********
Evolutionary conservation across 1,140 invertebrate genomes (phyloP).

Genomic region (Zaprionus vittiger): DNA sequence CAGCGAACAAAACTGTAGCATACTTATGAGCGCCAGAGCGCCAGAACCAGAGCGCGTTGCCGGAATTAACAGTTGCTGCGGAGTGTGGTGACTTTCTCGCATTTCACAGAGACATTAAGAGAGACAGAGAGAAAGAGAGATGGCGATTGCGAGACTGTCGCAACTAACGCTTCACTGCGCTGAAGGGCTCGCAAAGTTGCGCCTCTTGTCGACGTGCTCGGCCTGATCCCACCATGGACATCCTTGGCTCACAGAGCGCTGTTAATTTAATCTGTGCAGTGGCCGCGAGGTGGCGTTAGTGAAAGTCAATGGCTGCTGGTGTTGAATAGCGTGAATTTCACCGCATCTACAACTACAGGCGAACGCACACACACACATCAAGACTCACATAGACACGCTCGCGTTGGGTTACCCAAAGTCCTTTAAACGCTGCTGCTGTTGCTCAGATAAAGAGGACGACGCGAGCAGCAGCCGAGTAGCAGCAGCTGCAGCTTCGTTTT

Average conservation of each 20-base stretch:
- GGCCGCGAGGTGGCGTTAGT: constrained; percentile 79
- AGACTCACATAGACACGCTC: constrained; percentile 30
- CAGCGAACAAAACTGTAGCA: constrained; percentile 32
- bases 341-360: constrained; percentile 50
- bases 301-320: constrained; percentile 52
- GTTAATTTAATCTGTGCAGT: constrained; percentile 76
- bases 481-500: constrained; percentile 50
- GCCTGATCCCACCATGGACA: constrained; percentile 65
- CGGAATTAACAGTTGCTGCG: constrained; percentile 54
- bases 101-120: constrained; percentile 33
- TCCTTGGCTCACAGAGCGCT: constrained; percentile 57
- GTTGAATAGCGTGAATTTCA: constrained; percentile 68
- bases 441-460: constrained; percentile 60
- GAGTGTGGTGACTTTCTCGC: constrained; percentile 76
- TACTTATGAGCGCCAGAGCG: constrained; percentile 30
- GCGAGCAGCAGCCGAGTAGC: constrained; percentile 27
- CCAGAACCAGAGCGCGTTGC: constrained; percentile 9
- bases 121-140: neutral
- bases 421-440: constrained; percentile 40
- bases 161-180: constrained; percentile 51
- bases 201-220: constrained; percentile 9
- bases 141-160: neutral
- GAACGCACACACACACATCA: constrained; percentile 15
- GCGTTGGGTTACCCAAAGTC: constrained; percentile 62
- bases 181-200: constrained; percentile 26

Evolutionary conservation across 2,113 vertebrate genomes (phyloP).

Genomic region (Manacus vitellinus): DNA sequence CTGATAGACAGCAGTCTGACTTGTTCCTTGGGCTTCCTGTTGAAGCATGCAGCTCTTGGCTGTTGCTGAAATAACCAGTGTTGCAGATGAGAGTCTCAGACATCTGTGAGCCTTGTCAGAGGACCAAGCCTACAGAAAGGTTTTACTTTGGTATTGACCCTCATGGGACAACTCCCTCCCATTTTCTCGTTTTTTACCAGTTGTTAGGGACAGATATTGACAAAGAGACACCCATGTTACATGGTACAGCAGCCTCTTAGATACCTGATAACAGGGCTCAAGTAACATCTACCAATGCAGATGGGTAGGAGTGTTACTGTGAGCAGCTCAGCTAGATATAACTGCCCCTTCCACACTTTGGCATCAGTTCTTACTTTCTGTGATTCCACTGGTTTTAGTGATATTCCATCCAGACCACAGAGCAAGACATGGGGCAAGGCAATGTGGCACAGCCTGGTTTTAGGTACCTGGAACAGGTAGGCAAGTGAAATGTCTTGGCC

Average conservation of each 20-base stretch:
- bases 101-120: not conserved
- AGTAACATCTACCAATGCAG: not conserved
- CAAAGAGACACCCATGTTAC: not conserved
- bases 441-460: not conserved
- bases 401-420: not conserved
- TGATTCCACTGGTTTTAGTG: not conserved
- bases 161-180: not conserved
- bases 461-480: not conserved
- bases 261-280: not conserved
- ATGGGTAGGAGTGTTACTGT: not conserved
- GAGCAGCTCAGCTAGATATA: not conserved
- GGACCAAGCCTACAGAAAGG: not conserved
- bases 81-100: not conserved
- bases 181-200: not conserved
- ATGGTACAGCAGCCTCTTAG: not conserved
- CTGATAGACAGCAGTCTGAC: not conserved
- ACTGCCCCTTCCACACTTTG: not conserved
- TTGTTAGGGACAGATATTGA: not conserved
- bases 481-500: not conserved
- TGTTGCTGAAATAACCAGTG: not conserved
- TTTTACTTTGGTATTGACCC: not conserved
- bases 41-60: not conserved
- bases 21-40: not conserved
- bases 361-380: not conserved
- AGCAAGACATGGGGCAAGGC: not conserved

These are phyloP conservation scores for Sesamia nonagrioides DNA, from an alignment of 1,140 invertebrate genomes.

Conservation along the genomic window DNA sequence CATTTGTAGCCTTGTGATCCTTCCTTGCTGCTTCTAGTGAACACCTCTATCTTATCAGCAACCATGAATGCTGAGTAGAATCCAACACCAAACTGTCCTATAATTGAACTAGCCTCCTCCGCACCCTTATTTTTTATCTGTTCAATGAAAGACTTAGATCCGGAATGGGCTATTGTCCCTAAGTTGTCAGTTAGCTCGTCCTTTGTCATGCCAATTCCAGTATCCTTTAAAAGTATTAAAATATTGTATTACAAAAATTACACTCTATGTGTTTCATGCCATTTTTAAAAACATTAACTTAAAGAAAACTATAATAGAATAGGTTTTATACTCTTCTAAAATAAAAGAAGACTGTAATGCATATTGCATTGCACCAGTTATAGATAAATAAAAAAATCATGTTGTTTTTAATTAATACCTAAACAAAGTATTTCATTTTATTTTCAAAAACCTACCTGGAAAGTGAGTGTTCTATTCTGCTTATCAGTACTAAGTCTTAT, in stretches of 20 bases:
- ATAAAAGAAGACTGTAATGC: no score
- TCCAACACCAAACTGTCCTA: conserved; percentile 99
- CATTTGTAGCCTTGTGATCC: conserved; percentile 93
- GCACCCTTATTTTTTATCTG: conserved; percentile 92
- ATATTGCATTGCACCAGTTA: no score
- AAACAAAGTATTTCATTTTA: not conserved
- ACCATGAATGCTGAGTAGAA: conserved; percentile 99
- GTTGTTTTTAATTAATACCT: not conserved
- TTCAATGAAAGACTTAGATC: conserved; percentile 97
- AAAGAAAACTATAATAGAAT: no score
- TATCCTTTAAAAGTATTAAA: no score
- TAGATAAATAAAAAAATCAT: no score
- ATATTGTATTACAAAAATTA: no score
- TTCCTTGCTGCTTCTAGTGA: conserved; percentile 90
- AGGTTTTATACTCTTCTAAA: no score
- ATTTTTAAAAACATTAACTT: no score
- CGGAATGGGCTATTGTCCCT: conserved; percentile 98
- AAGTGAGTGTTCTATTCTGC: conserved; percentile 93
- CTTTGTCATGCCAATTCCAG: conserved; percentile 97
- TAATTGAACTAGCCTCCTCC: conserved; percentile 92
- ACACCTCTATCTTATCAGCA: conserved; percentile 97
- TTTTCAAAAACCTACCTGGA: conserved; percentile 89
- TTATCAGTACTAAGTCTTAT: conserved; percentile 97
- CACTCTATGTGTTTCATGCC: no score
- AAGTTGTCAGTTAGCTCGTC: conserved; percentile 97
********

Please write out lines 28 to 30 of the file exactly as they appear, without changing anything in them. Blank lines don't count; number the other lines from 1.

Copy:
- bases 181-200: constrained; percentile 26

Evolutionary conservation across 2,113 vertebrate genomes (phyloP).

Genomic region (Manacus vitellinus): DNA sequence CTGATAGACAGCAGTCTGACTTGTTCCTTGGGCTTCCTGTTGAAGCATGCAGCTCTTGGCTGTTGCTGAAATAACCAGTGTTGCAGATGAGAGTCTCAGACATCTGTGAGCCTTGTCAGAGGACCAAGCCTACAGAAAGGTTTTACTTTGGTATTGACCCTCATGGGACAACTCCCTCCCATTTTCTCGTTTTTTACCAGTTGTTAGGGACAGATATTGACAAAGAGACACCCATGTTACATGGTACAGCAGCCTCTTAGATACCTGATAACAGGGCTCAAGTAACATCTACCAATGCAGATGGGTAGGAGTGTTACTGTGAGCAGCTCAGCTAGATATAACTGCCCCTTCCACACTTTGGCATCAGTTCTTACTTTCTGTGATTCCACTGGTTTTAGTGATATTCCATCCAGACCACAGAGCAAGACATGGGGCAAGGCAATGTGGCACAGCCTGGTTTTAGGTACCTGGAACAGGTAGGCAAGTGAAATGTCTTGGCC